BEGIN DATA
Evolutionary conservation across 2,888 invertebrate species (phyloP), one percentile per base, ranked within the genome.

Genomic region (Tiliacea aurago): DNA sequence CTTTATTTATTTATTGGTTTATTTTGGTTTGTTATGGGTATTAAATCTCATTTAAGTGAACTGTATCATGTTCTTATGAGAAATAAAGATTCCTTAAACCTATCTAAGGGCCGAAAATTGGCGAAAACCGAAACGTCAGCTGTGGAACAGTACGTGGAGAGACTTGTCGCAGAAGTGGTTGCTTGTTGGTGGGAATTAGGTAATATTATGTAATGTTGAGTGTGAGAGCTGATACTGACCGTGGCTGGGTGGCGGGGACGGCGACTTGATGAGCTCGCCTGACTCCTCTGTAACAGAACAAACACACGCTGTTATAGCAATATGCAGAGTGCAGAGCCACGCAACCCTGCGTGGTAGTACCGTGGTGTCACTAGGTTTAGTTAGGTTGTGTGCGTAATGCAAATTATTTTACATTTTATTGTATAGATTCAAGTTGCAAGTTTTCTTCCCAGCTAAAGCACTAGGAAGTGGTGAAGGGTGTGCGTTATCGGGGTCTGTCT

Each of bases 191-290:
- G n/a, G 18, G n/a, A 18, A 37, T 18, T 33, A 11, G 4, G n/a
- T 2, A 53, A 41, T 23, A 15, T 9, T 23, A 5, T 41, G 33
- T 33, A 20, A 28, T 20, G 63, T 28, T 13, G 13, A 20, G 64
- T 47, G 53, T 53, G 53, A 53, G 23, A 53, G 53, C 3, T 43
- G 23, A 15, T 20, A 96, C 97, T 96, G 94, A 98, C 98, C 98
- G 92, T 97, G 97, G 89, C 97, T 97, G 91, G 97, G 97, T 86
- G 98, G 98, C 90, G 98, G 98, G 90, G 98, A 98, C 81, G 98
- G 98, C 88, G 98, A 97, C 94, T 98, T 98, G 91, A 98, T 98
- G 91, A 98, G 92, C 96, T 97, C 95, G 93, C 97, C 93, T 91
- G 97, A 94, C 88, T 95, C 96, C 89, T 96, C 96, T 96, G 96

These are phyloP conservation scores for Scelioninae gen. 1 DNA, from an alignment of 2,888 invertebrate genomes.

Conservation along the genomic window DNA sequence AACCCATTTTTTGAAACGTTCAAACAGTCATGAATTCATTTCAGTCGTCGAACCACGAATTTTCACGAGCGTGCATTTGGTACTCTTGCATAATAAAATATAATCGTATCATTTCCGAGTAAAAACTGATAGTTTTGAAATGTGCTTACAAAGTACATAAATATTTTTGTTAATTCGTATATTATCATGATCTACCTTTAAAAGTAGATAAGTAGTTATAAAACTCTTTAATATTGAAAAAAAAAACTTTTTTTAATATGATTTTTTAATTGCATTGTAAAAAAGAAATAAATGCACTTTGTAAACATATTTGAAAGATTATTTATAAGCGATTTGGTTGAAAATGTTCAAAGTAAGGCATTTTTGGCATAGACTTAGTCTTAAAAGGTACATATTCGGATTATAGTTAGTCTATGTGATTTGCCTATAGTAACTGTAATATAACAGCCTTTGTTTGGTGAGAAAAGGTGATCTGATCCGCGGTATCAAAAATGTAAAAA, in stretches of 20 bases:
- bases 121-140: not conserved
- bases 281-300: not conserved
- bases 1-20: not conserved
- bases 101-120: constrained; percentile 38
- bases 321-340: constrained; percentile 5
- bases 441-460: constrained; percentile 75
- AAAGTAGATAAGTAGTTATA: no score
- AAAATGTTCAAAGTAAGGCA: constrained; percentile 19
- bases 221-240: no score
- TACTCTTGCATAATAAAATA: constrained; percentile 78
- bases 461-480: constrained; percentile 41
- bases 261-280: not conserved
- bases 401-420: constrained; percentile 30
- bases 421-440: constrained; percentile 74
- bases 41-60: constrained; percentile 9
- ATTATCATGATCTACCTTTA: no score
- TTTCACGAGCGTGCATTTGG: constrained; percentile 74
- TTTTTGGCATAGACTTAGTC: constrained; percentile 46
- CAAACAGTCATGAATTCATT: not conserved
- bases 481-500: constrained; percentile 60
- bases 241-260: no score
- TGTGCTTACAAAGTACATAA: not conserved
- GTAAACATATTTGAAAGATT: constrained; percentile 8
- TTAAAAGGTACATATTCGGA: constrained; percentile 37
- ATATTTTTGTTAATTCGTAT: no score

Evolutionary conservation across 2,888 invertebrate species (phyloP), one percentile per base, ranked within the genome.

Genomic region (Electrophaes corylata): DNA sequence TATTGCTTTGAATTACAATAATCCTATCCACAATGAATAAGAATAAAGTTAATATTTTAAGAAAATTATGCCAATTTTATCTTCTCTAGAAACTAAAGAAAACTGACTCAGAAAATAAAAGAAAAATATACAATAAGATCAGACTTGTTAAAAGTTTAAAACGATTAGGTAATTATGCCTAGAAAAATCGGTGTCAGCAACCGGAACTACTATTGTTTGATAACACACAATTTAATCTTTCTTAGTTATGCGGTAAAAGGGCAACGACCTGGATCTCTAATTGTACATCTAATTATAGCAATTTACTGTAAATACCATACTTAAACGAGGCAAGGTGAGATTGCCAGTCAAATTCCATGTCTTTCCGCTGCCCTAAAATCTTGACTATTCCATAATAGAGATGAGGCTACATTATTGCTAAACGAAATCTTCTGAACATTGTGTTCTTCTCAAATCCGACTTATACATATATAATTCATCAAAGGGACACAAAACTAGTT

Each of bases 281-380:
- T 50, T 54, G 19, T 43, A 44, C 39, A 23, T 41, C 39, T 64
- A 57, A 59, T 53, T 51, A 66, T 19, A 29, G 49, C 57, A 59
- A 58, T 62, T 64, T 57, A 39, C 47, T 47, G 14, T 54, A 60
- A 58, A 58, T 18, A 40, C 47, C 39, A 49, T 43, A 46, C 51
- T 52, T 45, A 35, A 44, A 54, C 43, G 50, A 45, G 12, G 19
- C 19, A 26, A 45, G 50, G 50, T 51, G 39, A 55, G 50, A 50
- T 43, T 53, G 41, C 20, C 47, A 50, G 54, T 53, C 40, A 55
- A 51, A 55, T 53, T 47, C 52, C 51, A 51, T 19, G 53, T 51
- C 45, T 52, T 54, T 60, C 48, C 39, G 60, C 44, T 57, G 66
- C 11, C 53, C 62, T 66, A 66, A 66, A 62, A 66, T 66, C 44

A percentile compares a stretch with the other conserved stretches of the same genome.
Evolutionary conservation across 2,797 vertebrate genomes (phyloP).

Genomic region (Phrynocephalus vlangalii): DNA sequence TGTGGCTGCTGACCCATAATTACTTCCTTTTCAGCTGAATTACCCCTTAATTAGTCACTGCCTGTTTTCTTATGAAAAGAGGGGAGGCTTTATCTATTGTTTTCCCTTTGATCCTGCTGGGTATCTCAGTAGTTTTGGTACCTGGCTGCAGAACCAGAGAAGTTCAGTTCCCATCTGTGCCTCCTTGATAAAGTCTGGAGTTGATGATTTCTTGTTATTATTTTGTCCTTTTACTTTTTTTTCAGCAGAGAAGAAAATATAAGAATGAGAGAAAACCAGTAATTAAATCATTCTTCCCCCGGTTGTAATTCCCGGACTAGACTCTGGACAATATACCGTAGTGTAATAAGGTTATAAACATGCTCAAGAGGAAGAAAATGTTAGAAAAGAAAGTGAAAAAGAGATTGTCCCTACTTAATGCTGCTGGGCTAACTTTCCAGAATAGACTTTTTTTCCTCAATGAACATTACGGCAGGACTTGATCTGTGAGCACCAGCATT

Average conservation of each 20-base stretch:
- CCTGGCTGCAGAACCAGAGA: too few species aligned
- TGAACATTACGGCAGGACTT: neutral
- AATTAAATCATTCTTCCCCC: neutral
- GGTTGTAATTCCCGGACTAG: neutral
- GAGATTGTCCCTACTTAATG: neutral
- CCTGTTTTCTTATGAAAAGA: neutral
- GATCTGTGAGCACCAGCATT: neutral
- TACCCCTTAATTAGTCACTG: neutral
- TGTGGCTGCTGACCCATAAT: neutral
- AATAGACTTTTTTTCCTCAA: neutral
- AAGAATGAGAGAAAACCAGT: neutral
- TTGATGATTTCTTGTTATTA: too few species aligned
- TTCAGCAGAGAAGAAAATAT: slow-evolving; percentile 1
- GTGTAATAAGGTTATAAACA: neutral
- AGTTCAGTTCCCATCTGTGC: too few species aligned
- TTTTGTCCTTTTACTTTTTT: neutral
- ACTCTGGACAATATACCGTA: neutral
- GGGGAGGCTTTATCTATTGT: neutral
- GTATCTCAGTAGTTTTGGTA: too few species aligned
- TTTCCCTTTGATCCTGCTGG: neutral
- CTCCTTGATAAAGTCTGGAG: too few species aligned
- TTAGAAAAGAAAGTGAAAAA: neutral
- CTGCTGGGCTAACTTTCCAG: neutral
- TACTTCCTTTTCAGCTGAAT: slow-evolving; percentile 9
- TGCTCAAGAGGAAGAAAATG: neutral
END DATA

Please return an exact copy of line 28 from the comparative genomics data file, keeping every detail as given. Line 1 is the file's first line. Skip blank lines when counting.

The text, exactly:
- bases 401-420: constrained; percentile 30